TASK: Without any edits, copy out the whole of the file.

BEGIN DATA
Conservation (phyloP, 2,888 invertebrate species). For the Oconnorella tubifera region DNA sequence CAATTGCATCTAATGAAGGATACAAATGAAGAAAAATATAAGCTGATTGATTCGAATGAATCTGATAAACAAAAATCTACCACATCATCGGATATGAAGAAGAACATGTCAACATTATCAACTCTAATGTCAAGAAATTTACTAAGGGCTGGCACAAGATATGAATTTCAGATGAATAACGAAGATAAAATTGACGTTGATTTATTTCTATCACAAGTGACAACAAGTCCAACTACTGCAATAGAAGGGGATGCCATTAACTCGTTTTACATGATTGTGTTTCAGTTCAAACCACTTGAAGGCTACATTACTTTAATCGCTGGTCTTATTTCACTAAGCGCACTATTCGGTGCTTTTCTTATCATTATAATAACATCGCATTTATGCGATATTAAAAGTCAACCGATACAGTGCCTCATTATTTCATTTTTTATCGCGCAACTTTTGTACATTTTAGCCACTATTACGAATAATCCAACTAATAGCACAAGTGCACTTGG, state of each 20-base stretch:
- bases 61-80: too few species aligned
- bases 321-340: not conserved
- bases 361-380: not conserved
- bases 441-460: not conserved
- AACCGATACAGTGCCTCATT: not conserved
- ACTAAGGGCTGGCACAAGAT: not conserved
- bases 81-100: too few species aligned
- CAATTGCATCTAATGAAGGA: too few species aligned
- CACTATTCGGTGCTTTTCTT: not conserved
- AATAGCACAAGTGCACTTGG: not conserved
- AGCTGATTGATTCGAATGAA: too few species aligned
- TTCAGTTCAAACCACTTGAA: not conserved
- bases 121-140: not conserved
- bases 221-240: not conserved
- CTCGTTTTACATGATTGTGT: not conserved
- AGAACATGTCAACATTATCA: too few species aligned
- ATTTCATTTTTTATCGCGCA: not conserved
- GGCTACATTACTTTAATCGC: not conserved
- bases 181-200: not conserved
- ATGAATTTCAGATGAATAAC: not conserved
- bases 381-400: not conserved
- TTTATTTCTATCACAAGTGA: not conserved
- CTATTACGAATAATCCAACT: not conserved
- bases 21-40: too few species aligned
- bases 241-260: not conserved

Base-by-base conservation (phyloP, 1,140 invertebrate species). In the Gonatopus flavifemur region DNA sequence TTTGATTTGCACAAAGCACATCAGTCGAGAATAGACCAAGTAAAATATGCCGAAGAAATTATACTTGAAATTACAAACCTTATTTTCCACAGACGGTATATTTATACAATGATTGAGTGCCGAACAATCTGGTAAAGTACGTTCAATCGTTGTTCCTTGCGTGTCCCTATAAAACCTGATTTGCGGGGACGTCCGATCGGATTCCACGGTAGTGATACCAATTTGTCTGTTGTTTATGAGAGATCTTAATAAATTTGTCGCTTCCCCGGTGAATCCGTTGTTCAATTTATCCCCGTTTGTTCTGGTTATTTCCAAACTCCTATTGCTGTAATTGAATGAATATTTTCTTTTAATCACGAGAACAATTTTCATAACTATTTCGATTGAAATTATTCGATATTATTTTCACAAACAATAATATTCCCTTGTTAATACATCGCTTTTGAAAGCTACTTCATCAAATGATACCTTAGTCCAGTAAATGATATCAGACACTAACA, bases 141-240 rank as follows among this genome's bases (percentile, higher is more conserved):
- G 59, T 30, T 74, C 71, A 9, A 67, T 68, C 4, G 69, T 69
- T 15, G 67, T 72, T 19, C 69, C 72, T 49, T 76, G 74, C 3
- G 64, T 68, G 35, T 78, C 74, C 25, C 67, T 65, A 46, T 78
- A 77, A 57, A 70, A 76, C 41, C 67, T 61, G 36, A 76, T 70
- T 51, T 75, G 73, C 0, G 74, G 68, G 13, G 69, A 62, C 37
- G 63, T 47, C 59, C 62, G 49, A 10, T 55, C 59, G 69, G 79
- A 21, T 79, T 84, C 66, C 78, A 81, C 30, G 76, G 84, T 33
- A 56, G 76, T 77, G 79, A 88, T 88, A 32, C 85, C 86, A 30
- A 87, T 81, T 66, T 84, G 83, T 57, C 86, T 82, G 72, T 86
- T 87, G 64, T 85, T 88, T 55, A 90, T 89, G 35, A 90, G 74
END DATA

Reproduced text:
Conservation (phyloP, 2,888 invertebrate species). For the Oconnorella tubifera region DNA sequence CAATTGCATCTAATGAAGGATACAAATGAAGAAAAATATAAGCTGATTGATTCGAATGAATCTGATAAACAAAAATCTACCACATCATCGGATATGAAGAAGAACATGTCAACATTATCAACTCTAATGTCAAGAAATTTACTAAGGGCTGGCACAAGATATGAATTTCAGATGAATAACGAAGATAAAATTGACGTTGATTTATTTCTATCACAAGTGACAACAAGTCCAACTACTGCAATAGAAGGGGATGCCATTAACTCGTTTTACATGATTGTGTTTCAGTTCAAACCACTTGAAGGCTACATTACTTTAATCGCTGGTCTTATTTCACTAAGCGCACTATTCGGTGCTTTTCTTATCATTATAATAACATCGCATTTATGCGATATTAAAAGTCAACCGATACAGTGCCTCATTATTTCATTTTTTATCGCGCAACTTTTGTACATTTTAGCCACTATTACGAATAATCCAACTAATAGCACAAGTGCACTTGG, state of each 20-base stretch:
- bases 61-80: too few species aligned
- bases 321-340: not conserved
- bases 361-380: not conserved
- bases 441-460: not conserved
- AACCGATACAGTGCCTCATT: not conserved
- ACTAAGGGCTGGCACAAGAT: not conserved
- bases 81-100: too few species aligned
- CAATTGCATCTAATGAAGGA: too few species aligned
- CACTATTCGGTGCTTTTCTT: not conserved
- AATAGCACAAGTGCACTTGG: not conserved
- AGCTGATTGATTCGAATGAA: too few species aligned
- TTCAGTTCAAACCACTTGAA: not conserved
- bases 121-140: not conserved
- bases 221-240: not conserved
- CTCGTTTTACATGATTGTGT: not conserved
- AGAACATGTCAACATTATCA: too few species aligned
- ATTTCATTTTTTATCGCGCA: not conserved
- GGCTACATTACTTTAATCGC: not conserved
- bases 181-200: not conserved
- ATGAATTTCAGATGAATAAC: not conserved
- bases 381-400: not conserved
- TTTATTTCTATCACAAGTGA: not conserved
- CTATTACGAATAATCCAACT: not conserved
- bases 21-40: too few species aligned
- bases 241-260: not conserved

Base-by-base conservation (phyloP, 1,140 invertebrate species). In the Gonatopus flavifemur region DNA sequence TTTGATTTGCACAAAGCACATCAGTCGAGAATAGACCAAGTAAAATATGCCGAAGAAATTATACTTGAAATTACAAACCTTATTTTCCACAGACGGTATATTTATACAATGATTGAGTGCCGAACAATCTGGTAAAGTACGTTCAATCGTTGTTCCTTGCGTGTCCCTATAAAACCTGATTTGCGGGGACGTCCGATCGGATTCCACGGTAGTGATACCAATTTGTCTGTTGTTTATGAGAGATCTTAATAAATTTGTCGCTTCCCCGGTGAATCCGTTGTTCAATTTATCCCCGTTTGTTCTGGTTATTTCCAAACTCCTATTGCTGTAATTGAATGAATATTTTCTTTTAATCACGAGAACAATTTTCATAACTATTTCGATTGAAATTATTCGATATTATTTTCACAAACAATAATATTCCCTTGTTAATACATCGCTTTTGAAAGCTACTTCATCAAATGATACCTTAGTCCAGTAAATGATATCAGACACTAACA, bases 141-240 rank as follows among this genome's bases (percentile, higher is more conserved):
- G 59, T 30, T 74, C 71, A 9, A 67, T 68, C 4, G 69, T 69
- T 15, G 67, T 72, T 19, C 69, C 72, T 49, T 76, G 74, C 3
- G 64, T 68, G 35, T 78, C 74, C 25, C 67, T 65, A 46, T 78
- A 77, A 57, A 70, A 76, C 41, C 67, T 61, G 36, A 76, T 70
- T 51, T 75, G 73, C 0, G 74, G 68, G 13, G 69, A 62, C 37
- G 63, T 47, C 59, C 62, G 49, A 10, T 55, C 59, G 69, G 79
- A 21, T 79, T 84, C 66, C 78, A 81, C 30, G 76, G 84, T 33
- A 56, G 76, T 77, G 79, A 88, T 88, A 32, C 85, C 86, A 30
- A 87, T 81, T 66, T 84, G 83, T 57, C 86, T 82, G 72, T 86
- T 87, G 64, T 85, T 88, T 55, A 90, T 89, G 35, A 90, G 74